Edward Teller: 1908 - 2003. Credit: © Lawrence Livermore National Laboratory

Edward Teller, the 'father of the H-bomb', has died aged 95.

Teller was one of the most controversial figures to emerge from the US nuclear-weapons programme instigated during the Second World War. He worked alongside scientists such as Robert Oppenheimer, Enrico Fermi and Richard Feynman on the Manhattan Project, which developed the US atom bombs dropped on the Japanese cities of Hiroshima and Nagasaki.

But whereas some of these figures, notably Oppenheimer, subsequently called for international collaboration on nuclear-arms control, Teller strongly supported a policy of unilateral weapons research. In the 1980s, during Ronald Reagan's administration, he advocated the Strategic Defense Initiative, commonly known as Star Wars, for intercepting nuclear missiles.

The first atomic bombs, such those used against Japan, exploited the energy released by the splitting or fission of the heavy elements uranium and plutonium. Teller realized that even more explosive power would be released by the nuclear fusion of light elements such as hydrogen - the process that powers the Sun.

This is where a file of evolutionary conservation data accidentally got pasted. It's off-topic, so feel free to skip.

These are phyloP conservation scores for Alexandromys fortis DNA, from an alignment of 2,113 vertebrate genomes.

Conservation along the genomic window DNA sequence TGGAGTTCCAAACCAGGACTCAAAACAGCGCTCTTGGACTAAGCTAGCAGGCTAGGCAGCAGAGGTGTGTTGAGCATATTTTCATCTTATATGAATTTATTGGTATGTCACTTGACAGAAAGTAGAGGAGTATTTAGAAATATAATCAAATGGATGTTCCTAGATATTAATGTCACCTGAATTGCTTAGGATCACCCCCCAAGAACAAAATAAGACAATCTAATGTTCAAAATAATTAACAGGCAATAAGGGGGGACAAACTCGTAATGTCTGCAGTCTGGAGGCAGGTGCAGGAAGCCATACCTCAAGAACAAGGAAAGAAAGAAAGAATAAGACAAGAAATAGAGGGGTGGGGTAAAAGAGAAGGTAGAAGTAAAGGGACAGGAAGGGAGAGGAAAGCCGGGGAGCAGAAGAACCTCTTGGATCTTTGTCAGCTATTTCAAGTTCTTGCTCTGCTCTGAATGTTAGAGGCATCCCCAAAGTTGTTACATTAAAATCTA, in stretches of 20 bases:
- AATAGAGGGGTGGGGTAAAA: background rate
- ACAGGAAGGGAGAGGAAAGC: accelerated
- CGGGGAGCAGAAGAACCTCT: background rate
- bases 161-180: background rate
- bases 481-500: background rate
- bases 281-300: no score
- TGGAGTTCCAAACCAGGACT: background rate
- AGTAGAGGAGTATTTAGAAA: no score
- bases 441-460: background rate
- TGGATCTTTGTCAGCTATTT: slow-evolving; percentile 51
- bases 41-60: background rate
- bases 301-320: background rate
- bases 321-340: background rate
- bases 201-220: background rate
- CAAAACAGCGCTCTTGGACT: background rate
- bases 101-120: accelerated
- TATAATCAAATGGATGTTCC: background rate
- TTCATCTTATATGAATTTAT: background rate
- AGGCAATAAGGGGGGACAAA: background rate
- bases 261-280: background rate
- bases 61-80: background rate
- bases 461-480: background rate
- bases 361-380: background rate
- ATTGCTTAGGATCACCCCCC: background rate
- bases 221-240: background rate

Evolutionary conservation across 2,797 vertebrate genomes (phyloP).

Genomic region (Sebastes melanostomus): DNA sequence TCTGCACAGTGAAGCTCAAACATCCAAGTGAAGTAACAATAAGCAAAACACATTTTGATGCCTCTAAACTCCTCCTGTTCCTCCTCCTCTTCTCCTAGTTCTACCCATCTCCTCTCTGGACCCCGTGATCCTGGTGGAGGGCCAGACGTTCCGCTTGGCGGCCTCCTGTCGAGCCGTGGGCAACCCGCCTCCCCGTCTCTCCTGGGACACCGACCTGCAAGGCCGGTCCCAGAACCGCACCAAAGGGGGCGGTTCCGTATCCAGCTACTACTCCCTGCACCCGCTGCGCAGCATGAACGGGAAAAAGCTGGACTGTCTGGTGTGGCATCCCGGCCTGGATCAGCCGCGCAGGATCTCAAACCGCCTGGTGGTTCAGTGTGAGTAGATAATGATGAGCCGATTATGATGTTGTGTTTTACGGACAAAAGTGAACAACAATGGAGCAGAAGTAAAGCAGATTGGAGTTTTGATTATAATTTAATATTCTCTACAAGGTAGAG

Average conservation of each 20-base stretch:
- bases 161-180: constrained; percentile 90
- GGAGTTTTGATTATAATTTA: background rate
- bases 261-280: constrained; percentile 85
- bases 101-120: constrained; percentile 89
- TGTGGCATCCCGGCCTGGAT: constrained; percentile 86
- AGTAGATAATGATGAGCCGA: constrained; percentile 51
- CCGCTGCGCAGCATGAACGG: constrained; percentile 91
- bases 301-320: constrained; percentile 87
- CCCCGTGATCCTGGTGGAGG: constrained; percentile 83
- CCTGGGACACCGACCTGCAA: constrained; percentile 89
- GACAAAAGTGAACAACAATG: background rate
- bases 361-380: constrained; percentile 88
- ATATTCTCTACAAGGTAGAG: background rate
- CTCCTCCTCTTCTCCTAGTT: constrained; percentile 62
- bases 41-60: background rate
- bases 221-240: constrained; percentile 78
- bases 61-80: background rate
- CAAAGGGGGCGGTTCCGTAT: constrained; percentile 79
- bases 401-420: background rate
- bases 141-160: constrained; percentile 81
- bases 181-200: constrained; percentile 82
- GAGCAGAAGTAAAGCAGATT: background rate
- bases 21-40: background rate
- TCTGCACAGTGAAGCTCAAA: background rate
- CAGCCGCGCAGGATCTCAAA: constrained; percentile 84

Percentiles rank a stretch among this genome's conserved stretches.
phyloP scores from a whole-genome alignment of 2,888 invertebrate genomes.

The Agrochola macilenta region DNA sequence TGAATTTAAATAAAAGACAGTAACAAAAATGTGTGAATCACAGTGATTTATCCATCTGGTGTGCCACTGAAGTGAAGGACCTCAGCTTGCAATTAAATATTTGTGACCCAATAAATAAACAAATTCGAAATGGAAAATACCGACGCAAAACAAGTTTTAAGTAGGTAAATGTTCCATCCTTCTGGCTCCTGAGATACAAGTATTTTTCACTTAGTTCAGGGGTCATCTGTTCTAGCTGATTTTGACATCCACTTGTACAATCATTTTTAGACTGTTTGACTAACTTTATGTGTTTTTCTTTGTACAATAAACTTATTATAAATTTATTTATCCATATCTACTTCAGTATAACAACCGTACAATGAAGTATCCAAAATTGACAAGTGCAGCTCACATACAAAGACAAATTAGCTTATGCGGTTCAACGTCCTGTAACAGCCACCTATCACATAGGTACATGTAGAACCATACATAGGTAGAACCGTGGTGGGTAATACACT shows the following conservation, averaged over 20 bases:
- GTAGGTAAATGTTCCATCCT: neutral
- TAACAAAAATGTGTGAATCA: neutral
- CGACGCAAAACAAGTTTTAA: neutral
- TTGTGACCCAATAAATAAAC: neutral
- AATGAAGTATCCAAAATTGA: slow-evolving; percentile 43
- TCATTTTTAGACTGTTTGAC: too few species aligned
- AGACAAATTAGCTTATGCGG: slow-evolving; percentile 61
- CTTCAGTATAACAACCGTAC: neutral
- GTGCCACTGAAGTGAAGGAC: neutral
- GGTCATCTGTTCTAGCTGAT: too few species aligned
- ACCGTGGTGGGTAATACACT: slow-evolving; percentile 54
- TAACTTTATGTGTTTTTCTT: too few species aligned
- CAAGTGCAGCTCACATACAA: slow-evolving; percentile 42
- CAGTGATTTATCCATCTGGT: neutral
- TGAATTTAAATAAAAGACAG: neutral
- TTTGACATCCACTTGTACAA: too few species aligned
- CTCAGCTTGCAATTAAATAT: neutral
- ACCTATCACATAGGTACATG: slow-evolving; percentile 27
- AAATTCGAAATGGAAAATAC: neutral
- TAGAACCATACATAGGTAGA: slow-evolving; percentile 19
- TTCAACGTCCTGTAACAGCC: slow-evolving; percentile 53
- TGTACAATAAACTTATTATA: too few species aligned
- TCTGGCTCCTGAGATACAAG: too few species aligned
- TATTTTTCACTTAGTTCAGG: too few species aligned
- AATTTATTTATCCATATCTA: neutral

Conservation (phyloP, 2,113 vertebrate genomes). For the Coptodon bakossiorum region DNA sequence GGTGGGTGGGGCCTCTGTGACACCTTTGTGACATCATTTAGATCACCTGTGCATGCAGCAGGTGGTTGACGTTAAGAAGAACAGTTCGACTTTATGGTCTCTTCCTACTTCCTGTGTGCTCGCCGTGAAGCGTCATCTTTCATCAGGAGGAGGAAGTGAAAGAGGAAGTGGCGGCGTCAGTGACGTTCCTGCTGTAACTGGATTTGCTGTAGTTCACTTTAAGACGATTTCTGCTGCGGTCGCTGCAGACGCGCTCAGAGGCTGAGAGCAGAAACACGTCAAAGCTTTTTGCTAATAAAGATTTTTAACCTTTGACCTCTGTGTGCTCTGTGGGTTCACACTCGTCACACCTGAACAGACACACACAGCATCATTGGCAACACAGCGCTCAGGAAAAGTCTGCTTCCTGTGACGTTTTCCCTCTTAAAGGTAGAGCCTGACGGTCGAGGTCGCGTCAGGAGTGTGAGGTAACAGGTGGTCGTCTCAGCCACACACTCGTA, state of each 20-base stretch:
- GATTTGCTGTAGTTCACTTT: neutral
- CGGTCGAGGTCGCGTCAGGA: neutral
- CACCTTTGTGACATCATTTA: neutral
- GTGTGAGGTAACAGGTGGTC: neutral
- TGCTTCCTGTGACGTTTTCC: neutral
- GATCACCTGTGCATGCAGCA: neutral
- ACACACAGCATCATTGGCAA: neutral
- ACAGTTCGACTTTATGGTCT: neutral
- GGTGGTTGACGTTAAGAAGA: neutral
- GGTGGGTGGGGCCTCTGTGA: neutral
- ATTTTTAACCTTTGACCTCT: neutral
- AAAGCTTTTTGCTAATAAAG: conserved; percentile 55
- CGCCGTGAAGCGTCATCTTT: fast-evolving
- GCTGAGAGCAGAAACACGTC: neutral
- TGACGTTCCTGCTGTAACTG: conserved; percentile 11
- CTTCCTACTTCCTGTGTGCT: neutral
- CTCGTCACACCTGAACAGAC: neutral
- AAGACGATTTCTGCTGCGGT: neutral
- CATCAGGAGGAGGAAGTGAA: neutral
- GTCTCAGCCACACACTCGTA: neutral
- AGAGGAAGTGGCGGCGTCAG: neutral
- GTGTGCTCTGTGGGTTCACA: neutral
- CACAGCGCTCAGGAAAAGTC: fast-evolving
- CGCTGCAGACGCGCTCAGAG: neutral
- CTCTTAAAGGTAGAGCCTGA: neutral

His research and championing of this notion led directly to the creation of the hydrogen bomb, or H-bomb, first tested on the Pacific atoll of Eniwetok in 1952.

Early years

Born in Budapest in 1908, Teller was a Jewish Hungarian émigré. In the 1930s he studied physics in Germany alongside Werner Heisenberg, who later worked on Hitler's failed attempt to develop an atom bomb. Teller fled the Nazi regime in 1934 along with other scientific luminaries such as John von Neumann and Eugene Wigner.

Teller's experiences of fascism in pre-war Hungary and Germany gave him a lifelong dread of totalitarianism, which motivated his Cold War stance. He once said: "No one could have had a greater influence on me than Hitler, who made it entirely clear to me that one could not ignore politics, and very particularly one could not ignore the worst evils in politics."

Strikingly, Teller's counterpart Andrei Sakharov, who developed an H-bomb for the Soviet Union, became a campaigner against nuclear weapons and called for reconciliation of East and West.

Teller influenced the defence policies of several US presidents. In the 1950s he testified against his former colleague and boss Oppenheimer in the McCarthy trials, causing Oppenheimer to lose his security clearance.

Teller died on Tuesday, following a stroke at his home in Stanford, California.